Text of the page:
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September 15th marks the beginning of Hispanic Heritage Month — a time to celebrate the heritage, cultures and contributions of all Latino and Hispanic Americans in the U.S. For us at the FTC, it is a reminder of our continued commitment to protect all consumers in every community. For me, it is a reminder of the work that my colleagues and I do to ensure that many of these resources are available to Spanish speakers.

We have worked for years on making sure that the agency’s free resources to help consumers spot and avoid fraud are available in Spanish as well as English. Information about how to recover from identity theft, how to spot and stop imposter scams, and resources for empowering older adults, are just some of many consumer topics we make available in Spanish. We’ve also published a popular series of fotonovelas that tell stories about scams targeting Latino communities. What’s the best thing about it all? These resources are free and can be ordered in large quantities at ftc.gov/bulkorder.

For Hispanic Heritage Month 2018, we are happy to share that we also have resources in Spanish for business owners. The FTC recently published Scams and Your Small Business in English and Spanish. It’s an effort to help all small business owners protect their businesses against scams. We also have information in Spanish on computer security basics for small businesses, guidance on protecting personal information, and the popular Start with Security guide for business, which provides 10 practical lessons to keep sensitive business data secure, and more.

You can check out all of the FTC’s consumer and business education information in Spanish, and order publications for free at ftc.gov/bulkorder. Need tools and tips on avoiding scams? Subscribe to our blog in Spanish, check out our shareable videos, and follow us on Twitter @LaFTC.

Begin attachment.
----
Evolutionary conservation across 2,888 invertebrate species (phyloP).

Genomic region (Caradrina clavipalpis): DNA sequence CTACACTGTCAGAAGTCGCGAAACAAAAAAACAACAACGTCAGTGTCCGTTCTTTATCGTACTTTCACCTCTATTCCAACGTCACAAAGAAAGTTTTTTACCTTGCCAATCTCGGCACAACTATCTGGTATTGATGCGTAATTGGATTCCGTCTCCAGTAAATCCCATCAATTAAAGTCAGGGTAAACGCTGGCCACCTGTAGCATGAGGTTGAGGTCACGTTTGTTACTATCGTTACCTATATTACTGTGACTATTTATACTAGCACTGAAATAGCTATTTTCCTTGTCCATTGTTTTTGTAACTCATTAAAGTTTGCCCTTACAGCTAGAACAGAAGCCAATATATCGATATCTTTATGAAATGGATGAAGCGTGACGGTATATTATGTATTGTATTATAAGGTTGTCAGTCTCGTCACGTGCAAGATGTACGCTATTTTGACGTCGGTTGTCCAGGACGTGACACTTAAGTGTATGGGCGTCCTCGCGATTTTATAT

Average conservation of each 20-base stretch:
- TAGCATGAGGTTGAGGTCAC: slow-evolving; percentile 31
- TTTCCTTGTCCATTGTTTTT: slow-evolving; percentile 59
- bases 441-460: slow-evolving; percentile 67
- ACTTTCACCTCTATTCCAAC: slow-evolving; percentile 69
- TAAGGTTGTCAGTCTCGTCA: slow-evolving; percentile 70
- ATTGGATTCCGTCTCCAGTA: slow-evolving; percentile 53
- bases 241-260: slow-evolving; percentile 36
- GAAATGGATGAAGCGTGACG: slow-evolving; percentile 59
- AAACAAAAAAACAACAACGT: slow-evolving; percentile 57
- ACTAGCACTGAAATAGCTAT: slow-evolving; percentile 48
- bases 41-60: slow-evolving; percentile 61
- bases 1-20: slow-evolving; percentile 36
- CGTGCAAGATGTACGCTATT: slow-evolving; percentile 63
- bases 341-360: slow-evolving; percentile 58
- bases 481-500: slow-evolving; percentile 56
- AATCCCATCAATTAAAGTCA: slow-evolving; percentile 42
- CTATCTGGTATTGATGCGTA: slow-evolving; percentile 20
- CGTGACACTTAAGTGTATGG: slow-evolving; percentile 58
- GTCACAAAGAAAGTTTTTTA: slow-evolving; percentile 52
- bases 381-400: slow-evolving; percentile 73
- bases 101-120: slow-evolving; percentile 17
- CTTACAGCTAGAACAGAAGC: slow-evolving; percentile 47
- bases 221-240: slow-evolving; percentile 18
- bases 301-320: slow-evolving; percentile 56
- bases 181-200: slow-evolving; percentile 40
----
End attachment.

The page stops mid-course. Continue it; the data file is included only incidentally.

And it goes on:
It is your choice whether to submit a comment. If you do, you must create a user name, or we will not post your comment. The Federal Trade Commission Act authorizes this information collection for purposes of managing online comments. Comments and user names are part of the Federal Trade Commission’s (FTC) public records system, and user names also are part of the FTC’s computer user records system. We may routinely use these records as described in the FTC’s Privacy Act system notices. For more information on how the FTC handles information that we collect, please read our privacy policy.

The purpose of this blog and its comments section is to inform readers about Federal Trade Commission activity, and share information to help them avoid, report, and recover from fraud, scams, and bad business practices. Your thoughts, ideas, and concerns are welcome, and we encourage comments. But keep in mind, this is a moderated blog. We review all comments before they are posted, and we won’t post comments that don’t comply with our commenting policy. We expect commenters to treat each other and the blog writers with respect.

  • We won’t post off-topic comments, repeated identical comments, or comments that include sales pitches or promotions.
  • We won’t post comments that include vulgar messages, personal attacks by name, or offensive terms that target specific people or groups.
  • We won’t post threats, defamatory statements, or suggestions or encouragement of illegal activity.
  • We won’t post comments that include personal information, like Social Security numbers, account numbers, home addresses, and email addresses. To file a detailed report about a scam, go to ReportFraud.ftc.gov.

We don't edit comments to remove objectionable content, so please ensure that your comment contains none of the above. The comments posted on this blog become part of the public domain. To protect your privacy and the privacy of other people, please do not include personal information. Opinions in comments that appear in this blog belong to the individuals who expressed them. They do not belong to or represent views of the Federal Trade Commission.